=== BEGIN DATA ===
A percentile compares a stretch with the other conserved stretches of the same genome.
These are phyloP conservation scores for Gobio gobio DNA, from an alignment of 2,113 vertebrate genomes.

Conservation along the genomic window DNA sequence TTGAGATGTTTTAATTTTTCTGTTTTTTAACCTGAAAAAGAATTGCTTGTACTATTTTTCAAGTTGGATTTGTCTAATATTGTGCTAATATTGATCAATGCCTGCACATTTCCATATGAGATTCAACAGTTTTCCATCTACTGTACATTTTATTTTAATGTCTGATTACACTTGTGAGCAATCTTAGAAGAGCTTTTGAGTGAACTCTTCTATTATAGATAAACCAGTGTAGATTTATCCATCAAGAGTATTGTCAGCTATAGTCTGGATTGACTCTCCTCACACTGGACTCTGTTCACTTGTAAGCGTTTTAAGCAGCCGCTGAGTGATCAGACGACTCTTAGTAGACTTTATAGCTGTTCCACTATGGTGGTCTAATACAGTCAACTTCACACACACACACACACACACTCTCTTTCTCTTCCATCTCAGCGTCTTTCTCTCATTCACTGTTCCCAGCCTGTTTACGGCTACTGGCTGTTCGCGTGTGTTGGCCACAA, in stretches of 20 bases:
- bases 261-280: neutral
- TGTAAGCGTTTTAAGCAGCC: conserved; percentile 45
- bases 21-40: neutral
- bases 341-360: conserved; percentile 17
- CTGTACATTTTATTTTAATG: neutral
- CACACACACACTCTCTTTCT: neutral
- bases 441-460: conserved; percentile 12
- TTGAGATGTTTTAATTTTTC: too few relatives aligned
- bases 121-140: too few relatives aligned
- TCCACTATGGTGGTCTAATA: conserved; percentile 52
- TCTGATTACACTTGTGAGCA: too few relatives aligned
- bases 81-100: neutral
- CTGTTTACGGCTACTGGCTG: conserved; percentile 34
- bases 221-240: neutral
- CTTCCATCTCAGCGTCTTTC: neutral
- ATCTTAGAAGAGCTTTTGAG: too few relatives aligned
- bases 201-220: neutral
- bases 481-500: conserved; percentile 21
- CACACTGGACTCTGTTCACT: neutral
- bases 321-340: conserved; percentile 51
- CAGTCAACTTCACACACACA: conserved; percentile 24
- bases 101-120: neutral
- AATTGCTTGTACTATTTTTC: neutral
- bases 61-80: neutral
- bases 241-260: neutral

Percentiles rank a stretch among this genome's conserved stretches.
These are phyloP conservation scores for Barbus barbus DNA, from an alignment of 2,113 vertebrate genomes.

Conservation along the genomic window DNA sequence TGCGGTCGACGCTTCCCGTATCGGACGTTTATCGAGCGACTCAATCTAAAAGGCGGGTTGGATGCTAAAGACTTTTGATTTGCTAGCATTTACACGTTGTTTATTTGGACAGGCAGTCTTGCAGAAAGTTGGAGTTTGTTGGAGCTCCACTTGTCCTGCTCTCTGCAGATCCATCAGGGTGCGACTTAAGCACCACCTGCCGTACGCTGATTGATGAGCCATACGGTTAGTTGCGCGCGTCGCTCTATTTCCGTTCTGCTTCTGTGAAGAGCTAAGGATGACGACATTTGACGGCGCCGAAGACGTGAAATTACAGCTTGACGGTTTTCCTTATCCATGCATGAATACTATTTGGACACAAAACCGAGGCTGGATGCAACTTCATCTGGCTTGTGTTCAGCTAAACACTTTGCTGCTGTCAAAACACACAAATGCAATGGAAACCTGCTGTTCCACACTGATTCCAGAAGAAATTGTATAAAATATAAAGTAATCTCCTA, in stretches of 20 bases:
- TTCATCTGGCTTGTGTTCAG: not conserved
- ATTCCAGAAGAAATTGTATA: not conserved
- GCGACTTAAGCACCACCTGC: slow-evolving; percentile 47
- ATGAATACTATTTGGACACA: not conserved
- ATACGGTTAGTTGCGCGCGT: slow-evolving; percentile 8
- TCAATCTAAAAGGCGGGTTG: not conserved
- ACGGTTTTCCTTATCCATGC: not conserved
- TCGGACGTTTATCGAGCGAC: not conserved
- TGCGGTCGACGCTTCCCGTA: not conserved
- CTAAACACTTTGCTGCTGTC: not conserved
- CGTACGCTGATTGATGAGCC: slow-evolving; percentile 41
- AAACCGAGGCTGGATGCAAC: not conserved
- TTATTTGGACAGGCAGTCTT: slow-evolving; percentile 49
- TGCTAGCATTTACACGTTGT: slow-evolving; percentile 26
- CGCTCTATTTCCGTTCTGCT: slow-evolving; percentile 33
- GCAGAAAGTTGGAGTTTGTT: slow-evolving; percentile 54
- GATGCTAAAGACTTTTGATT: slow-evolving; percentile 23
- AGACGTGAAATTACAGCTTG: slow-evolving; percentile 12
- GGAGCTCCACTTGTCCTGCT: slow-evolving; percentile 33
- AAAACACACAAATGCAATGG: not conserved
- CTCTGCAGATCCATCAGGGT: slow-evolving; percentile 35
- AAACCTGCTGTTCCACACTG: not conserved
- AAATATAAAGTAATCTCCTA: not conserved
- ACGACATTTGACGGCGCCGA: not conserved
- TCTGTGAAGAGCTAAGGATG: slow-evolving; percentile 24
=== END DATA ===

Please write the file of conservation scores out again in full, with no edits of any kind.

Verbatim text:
A percentile compares a stretch with the other conserved stretches of the same genome.
These are phyloP conservation scores for Gobio gobio DNA, from an alignment of 2,113 vertebrate genomes.

Conservation along the genomic window DNA sequence TTGAGATGTTTTAATTTTTCTGTTTTTTAACCTGAAAAAGAATTGCTTGTACTATTTTTCAAGTTGGATTTGTCTAATATTGTGCTAATATTGATCAATGCCTGCACATTTCCATATGAGATTCAACAGTTTTCCATCTACTGTACATTTTATTTTAATGTCTGATTACACTTGTGAGCAATCTTAGAAGAGCTTTTGAGTGAACTCTTCTATTATAGATAAACCAGTGTAGATTTATCCATCAAGAGTATTGTCAGCTATAGTCTGGATTGACTCTCCTCACACTGGACTCTGTTCACTTGTAAGCGTTTTAAGCAGCCGCTGAGTGATCAGACGACTCTTAGTAGACTTTATAGCTGTTCCACTATGGTGGTCTAATACAGTCAACTTCACACACACACACACACACACTCTCTTTCTCTTCCATCTCAGCGTCTTTCTCTCATTCACTGTTCCCAGCCTGTTTACGGCTACTGGCTGTTCGCGTGTGTTGGCCACAA, in stretches of 20 bases:
- bases 261-280: neutral
- TGTAAGCGTTTTAAGCAGCC: conserved; percentile 45
- bases 21-40: neutral
- bases 341-360: conserved; percentile 17
- CTGTACATTTTATTTTAATG: neutral
- CACACACACACTCTCTTTCT: neutral
- bases 441-460: conserved; percentile 12
- TTGAGATGTTTTAATTTTTC: too few relatives aligned
- bases 121-140: too few relatives aligned
- TCCACTATGGTGGTCTAATA: conserved; percentile 52
- TCTGATTACACTTGTGAGCA: too few relatives aligned
- bases 81-100: neutral
- CTGTTTACGGCTACTGGCTG: conserved; percentile 34
- bases 221-240: neutral
- CTTCCATCTCAGCGTCTTTC: neutral
- ATCTTAGAAGAGCTTTTGAG: too few relatives aligned
- bases 201-220: neutral
- bases 481-500: conserved; percentile 21
- CACACTGGACTCTGTTCACT: neutral
- bases 321-340: conserved; percentile 51
- CAGTCAACTTCACACACACA: conserved; percentile 24
- bases 101-120: neutral
- AATTGCTTGTACTATTTTTC: neutral
- bases 61-80: neutral
- bases 241-260: neutral

Percentiles rank a stretch among this genome's conserved stretches.
These are phyloP conservation scores for Barbus barbus DNA, from an alignment of 2,113 vertebrate genomes.

Conservation along the genomic window DNA sequence TGCGGTCGACGCTTCCCGTATCGGACGTTTATCGAGCGACTCAATCTAAAAGGCGGGTTGGATGCTAAAGACTTTTGATTTGCTAGCATTTACACGTTGTTTATTTGGACAGGCAGTCTTGCAGAAAGTTGGAGTTTGTTGGAGCTCCACTTGTCCTGCTCTCTGCAGATCCATCAGGGTGCGACTTAAGCACCACCTGCCGTACGCTGATTGATGAGCCATACGGTTAGTTGCGCGCGTCGCTCTATTTCCGTTCTGCTTCTGTGAAGAGCTAAGGATGACGACATTTGACGGCGCCGAAGACGTGAAATTACAGCTTGACGGTTTTCCTTATCCATGCATGAATACTATTTGGACACAAAACCGAGGCTGGATGCAACTTCATCTGGCTTGTGTTCAGCTAAACACTTTGCTGCTGTCAAAACACACAAATGCAATGGAAACCTGCTGTTCCACACTGATTCCAGAAGAAATTGTATAAAATATAAAGTAATCTCCTA, in stretches of 20 bases:
- TTCATCTGGCTTGTGTTCAG: not conserved
- ATTCCAGAAGAAATTGTATA: not conserved
- GCGACTTAAGCACCACCTGC: slow-evolving; percentile 47
- ATGAATACTATTTGGACACA: not conserved
- ATACGGTTAGTTGCGCGCGT: slow-evolving; percentile 8
- TCAATCTAAAAGGCGGGTTG: not conserved
- ACGGTTTTCCTTATCCATGC: not conserved
- TCGGACGTTTATCGAGCGAC: not conserved
- TGCGGTCGACGCTTCCCGTA: not conserved
- CTAAACACTTTGCTGCTGTC: not conserved
- CGTACGCTGATTGATGAGCC: slow-evolving; percentile 41
- AAACCGAGGCTGGATGCAAC: not conserved
- TTATTTGGACAGGCAGTCTT: slow-evolving; percentile 49
- TGCTAGCATTTACACGTTGT: slow-evolving; percentile 26
- CGCTCTATTTCCGTTCTGCT: slow-evolving; percentile 33
- GCAGAAAGTTGGAGTTTGTT: slow-evolving; percentile 54
- GATGCTAAAGACTTTTGATT: slow-evolving; percentile 23
- AGACGTGAAATTACAGCTTG: slow-evolving; percentile 12
- GGAGCTCCACTTGTCCTGCT: slow-evolving; percentile 33
- AAAACACACAAATGCAATGG: not conserved
- CTCTGCAGATCCATCAGGGT: slow-evolving; percentile 35
- AAACCTGCTGTTCCACACTG: not conserved
- AAATATAAAGTAATCTCCTA: not conserved
- ACGACATTTGACGGCGCCGA: not conserved
- TCTGTGAAGAGCTAAGGATG: slow-evolving; percentile 24